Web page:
Venezuela’s President Chávez on Campaign in Caracas Poor Neighborhoods

Venezuelan President Hugo Chávez Frias was greeted by thousands of supporters yesterday in the barrio of Petare in Caracas as he continued his campaign for re-election.

By Steven Mather -
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Caracas , November 2, 2006 (— Venezuelan President Hugo Chávez Frias was greeted by thousands of supporters yesterday in the barrio of Petare in Caracas as he continued his campaign for re-election.

He began the tour at about 4 in the afternoon where he opened a new health clinic, one of the popular clinics associated with the community health program Mission Barrio Adentro and where there are usually several Cuban doctors working.

Petare is claimed by some to be the biggest barrio in Latin America with more than 1 million inhabitants. It is at the far east of the city and sprawls over the hills that surround Caracas.

The sea of red caps, t-shirts and flags--the standard outfit for Chavistas--seemed to go on forever. There was even a large blow-up Chávez doll. As is the norm at political rallies in Venezuela the music was pumping and the beer was flowing. The crowds were cheering, waving and singing. Not one person could be found to say a bad word against Chávez.

José Antonio Pérez, 64, has lived in Petare all his life. He said it was an honour to have Chávez in the his barrio, “For me this is one of the greatest days of my life. There have been many changes here since President Chávez came to power in 1998: health and education facilities have improved our lives here in Petare so much. And without the president none of it would have happened. For that reason we must ensure he is elected again,” he said.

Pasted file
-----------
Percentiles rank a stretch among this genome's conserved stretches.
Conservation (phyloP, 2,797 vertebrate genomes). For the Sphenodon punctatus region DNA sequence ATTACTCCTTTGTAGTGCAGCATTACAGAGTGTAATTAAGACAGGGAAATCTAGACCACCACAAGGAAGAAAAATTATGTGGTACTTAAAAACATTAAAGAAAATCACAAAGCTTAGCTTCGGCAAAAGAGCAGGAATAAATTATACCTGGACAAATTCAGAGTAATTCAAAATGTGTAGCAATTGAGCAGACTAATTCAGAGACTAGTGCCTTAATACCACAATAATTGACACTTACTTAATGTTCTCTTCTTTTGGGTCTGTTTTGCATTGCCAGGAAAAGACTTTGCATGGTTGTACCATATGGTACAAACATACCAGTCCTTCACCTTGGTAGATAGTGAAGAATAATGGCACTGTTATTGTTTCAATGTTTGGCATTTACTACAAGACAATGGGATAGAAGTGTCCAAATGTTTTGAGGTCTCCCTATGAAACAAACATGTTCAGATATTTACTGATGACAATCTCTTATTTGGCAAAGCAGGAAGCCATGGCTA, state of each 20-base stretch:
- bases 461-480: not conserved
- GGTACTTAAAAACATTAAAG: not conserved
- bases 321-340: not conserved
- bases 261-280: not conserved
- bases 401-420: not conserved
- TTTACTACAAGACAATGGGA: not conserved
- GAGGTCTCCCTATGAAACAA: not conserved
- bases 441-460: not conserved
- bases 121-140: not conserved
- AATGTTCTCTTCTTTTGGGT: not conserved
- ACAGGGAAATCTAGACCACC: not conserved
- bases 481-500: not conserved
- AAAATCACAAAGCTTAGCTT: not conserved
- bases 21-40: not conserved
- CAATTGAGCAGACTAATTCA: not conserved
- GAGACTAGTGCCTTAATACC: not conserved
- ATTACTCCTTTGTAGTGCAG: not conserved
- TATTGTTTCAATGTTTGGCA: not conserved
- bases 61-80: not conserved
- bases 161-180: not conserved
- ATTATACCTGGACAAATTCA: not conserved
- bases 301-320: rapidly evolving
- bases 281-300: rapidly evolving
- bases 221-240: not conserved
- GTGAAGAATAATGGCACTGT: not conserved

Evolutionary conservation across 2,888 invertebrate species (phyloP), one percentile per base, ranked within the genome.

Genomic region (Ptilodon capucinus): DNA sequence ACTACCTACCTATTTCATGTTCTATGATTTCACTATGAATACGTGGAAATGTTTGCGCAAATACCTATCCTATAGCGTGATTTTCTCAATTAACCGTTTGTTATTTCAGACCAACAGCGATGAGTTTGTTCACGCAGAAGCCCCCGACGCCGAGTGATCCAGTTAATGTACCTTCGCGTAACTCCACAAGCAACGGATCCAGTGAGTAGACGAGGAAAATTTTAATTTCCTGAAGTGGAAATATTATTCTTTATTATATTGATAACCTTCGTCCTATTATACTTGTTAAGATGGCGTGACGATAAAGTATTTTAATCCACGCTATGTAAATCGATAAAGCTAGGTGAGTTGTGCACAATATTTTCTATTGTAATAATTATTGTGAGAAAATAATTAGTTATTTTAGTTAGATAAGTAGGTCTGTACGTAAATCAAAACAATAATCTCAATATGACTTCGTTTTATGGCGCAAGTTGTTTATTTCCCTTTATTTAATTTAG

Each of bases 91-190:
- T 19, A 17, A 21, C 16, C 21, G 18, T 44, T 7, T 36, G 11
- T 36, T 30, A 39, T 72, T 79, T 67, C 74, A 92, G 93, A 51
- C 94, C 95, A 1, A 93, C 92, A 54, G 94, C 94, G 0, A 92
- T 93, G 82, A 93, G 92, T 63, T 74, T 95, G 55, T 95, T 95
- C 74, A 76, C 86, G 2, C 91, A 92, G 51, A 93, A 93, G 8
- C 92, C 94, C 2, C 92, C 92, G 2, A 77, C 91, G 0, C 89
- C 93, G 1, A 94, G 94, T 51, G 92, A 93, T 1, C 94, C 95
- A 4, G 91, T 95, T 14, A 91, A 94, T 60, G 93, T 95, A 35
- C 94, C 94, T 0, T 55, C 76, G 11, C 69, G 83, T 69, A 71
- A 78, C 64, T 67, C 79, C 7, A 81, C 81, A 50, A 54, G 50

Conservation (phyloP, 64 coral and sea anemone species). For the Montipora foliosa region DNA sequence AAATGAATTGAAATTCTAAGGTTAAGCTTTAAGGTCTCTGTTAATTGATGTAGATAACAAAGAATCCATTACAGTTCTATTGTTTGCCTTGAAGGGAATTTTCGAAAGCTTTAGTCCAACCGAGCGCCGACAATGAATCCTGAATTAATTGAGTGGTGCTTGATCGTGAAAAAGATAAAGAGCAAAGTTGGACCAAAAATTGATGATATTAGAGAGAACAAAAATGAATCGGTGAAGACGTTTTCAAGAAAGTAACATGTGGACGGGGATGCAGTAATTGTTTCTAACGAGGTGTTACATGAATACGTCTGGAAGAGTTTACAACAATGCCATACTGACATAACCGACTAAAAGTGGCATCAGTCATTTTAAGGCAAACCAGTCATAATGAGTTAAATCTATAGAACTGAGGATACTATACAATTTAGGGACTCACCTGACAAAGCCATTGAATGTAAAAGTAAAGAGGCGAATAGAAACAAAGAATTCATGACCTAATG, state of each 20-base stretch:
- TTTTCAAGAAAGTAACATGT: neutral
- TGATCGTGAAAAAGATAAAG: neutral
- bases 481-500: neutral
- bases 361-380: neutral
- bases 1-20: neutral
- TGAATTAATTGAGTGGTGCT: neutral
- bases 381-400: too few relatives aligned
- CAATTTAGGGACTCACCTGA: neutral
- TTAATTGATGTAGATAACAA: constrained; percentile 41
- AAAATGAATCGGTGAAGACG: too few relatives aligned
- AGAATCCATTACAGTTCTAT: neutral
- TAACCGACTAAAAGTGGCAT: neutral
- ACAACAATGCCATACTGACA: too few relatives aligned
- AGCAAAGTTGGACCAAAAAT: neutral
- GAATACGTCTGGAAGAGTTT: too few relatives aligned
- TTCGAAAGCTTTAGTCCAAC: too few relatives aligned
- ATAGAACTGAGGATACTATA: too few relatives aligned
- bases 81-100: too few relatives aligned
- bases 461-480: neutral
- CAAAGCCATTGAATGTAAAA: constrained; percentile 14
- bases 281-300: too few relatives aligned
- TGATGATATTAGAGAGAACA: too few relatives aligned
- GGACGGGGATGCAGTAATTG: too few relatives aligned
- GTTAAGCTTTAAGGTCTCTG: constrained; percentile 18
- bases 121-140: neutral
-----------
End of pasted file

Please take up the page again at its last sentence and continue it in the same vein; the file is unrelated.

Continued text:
It was the same with the younger members of the community. María Cristina Álvarez, 16, said, “Our president is here with us today and we are here to thank him for defending us against the squalid ones [the upper middle classes who hate Chávez].” She said thanks to Chávez she was going to have the opportunity to go to university where she planned to study law.

After opening the clinic Chávez toured the barrio in a truck, waving at the crowds to show his appreciation for the turn out. Places like Petare are Chávez heartlands. There will be few people there who vote for the opposition candidate Manuel Rosales in these areas. Finally, after about an hour and a half in the barrio, Chávez said his good byes and left. He must have left confident that Petare is safely a “red” district.

On the same day Chávez was in Petare it was announced by the government that public sector workers would be receiving a Christmas bonus of around 3 months salary – but unusually it will be given in November, that is, before the election. This has broad harsh criticism from the opposition,

“He's trying to move Christmas forward, speeding up the economic growth that occurs at that time of year, so the people forget a little bit about what we have been proposing,” said Jose Vicente Carrasquero, a campaign organizer for the Rosales campaign.

However, the government denied this. Vice president José Vicente Rangel said that the bonus, “is not a manner of buying a vote as it's been said within the evil-intentioned circles of the political adversaries. It's an act of love." Also, others note that according to Venezuelan law, the bonus is supposed to be paid in November and the government is merely promising to make sure that the law is being complied with. Usually, Venezuelans receive the bonus in December.

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